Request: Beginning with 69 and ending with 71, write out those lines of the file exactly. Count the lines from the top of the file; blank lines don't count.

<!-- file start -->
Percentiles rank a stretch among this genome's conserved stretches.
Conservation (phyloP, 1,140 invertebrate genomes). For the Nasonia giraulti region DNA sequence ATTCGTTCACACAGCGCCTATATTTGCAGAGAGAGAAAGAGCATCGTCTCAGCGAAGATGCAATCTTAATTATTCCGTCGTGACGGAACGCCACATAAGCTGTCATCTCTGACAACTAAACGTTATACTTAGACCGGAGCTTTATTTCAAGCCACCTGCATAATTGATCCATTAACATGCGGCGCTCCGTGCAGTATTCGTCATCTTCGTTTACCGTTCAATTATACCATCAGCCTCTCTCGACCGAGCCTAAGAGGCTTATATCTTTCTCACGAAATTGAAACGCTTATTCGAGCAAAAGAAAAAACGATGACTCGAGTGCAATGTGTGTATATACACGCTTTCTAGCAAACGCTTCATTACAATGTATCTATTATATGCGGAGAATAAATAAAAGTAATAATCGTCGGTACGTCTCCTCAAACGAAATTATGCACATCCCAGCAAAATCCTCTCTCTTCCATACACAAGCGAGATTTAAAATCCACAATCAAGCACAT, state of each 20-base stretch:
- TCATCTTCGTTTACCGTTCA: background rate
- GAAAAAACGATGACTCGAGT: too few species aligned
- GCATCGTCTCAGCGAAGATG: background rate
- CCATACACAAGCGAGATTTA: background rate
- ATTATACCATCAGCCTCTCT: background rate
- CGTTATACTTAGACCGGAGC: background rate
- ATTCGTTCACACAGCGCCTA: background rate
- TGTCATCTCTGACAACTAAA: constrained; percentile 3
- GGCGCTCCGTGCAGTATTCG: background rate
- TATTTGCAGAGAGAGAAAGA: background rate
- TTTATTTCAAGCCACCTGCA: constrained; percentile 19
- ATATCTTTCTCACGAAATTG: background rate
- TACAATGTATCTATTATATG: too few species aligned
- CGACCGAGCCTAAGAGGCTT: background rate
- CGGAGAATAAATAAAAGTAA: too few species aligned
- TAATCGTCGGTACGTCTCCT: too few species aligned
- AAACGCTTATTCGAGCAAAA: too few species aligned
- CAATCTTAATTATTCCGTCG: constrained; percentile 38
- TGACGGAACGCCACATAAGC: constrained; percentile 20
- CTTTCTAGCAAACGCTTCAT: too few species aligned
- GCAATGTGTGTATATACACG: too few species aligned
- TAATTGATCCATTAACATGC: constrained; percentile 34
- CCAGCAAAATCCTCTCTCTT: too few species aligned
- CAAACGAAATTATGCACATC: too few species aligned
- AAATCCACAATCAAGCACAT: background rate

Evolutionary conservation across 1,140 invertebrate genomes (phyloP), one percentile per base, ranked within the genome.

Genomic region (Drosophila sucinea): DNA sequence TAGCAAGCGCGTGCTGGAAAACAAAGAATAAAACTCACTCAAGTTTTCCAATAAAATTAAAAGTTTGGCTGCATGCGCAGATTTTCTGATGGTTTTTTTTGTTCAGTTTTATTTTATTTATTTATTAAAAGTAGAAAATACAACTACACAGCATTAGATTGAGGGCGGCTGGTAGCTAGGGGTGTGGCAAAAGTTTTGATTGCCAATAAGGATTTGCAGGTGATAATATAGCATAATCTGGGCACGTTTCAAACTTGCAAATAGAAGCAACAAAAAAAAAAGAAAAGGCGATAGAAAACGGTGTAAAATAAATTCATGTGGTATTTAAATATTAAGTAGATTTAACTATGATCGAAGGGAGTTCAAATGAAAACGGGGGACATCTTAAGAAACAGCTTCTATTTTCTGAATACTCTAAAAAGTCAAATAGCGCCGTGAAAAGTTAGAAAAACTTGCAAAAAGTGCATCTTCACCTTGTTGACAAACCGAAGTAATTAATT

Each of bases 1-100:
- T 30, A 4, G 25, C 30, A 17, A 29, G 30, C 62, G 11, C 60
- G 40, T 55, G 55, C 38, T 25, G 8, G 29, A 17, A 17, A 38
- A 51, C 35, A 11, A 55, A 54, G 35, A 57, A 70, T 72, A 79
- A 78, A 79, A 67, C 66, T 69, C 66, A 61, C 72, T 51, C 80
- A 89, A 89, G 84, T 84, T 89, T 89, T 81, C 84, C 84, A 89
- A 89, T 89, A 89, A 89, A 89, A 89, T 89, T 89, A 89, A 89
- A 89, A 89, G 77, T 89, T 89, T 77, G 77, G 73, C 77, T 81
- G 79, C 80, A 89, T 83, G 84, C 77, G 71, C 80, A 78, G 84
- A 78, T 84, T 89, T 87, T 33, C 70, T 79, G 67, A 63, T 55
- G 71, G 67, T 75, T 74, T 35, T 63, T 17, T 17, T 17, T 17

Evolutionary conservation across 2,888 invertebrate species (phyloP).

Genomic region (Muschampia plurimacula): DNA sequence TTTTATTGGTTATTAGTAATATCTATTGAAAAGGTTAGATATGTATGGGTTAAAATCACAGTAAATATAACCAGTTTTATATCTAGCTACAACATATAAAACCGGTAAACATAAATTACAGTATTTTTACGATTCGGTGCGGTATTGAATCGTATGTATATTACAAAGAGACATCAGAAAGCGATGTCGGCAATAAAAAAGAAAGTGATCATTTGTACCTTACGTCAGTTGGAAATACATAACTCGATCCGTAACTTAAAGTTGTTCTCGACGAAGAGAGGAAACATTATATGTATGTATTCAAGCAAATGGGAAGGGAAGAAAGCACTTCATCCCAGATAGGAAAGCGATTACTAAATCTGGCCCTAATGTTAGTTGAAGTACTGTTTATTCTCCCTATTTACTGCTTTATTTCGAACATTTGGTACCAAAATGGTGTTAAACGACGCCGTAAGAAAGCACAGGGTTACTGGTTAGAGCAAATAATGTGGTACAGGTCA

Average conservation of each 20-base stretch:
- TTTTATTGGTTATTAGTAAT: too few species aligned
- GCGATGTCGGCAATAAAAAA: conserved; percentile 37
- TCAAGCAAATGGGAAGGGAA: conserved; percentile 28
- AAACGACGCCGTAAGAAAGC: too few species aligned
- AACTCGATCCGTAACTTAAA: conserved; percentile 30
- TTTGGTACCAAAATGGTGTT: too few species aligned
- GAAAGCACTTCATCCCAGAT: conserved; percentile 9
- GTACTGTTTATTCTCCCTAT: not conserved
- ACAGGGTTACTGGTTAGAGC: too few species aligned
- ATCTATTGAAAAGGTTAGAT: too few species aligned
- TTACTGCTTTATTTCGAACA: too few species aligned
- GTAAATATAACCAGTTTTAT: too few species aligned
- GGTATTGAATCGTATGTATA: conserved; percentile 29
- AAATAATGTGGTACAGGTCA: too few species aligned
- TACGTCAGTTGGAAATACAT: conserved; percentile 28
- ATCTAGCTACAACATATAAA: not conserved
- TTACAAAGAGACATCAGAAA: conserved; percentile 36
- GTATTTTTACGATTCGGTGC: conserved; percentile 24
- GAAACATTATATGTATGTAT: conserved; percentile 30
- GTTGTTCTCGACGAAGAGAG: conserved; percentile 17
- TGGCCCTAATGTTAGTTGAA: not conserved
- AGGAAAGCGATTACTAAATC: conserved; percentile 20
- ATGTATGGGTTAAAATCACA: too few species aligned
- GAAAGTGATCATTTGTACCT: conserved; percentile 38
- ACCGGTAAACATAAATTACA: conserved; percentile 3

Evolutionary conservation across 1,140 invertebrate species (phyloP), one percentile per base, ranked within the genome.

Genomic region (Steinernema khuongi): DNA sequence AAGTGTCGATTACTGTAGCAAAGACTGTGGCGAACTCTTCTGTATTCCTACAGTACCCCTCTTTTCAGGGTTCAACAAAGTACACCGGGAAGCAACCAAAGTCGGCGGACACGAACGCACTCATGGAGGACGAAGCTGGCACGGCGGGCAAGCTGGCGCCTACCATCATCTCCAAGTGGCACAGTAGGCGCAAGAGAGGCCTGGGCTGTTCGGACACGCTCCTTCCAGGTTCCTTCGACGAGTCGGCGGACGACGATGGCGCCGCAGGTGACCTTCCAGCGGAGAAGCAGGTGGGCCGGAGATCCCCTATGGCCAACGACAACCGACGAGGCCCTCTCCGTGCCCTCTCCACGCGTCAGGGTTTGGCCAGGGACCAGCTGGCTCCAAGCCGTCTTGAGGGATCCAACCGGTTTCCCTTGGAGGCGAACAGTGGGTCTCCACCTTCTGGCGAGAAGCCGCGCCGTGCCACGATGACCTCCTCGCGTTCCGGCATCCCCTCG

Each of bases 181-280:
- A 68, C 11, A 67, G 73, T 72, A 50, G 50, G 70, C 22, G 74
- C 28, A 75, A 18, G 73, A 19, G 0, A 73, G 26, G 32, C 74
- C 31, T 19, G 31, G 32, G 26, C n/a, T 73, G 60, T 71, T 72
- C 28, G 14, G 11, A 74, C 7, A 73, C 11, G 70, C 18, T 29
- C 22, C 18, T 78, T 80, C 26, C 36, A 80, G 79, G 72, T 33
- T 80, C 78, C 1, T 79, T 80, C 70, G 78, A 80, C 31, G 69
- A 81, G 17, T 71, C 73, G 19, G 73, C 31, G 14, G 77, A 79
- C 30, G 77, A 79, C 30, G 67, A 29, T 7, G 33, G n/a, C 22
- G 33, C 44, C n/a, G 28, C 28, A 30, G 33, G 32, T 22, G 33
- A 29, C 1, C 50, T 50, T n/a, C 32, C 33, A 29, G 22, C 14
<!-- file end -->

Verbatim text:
Evolutionary conservation across 1,140 invertebrate species (phyloP), one percentile per base, ranked within the genome.

Genomic region (Steinernema khuongi): DNA sequence AAGTGTCGATTACTGTAGCAAAGACTGTGGCGAACTCTTCTGTATTCCTACAGTACCCCTCTTTTCAGGGTTCAACAAAGTACACCGGGAAGCAACCAAAGTCGGCGGACACGAACGCACTCATGGAGGACGAAGCTGGCACGGCGGGCAAGCTGGCGCCTACCATCATCTCCAAGTGGCACAGTAGGCGCAAGAGAGGCCTGGGCTGTTCGGACACGCTCCTTCCAGGTTCCTTCGACGAGTCGGCGGACGACGATGGCGCCGCAGGTGACCTTCCAGCGGAGAAGCAGGTGGGCCGGAGATCCCCTATGGCCAACGACAACCGACGAGGCCCTCTCCGTGCCCTCTCCACGCGTCAGGGTTTGGCCAGGGACCAGCTGGCTCCAAGCCGTCTTGAGGGATCCAACCGGTTTCCCTTGGAGGCGAACAGTGGGTCTCCACCTTCTGGCGAGAAGCCGCGCCGTGCCACGATGACCTCCTCGCGTTCCGGCATCCCCTCG

Each of bases 181-280: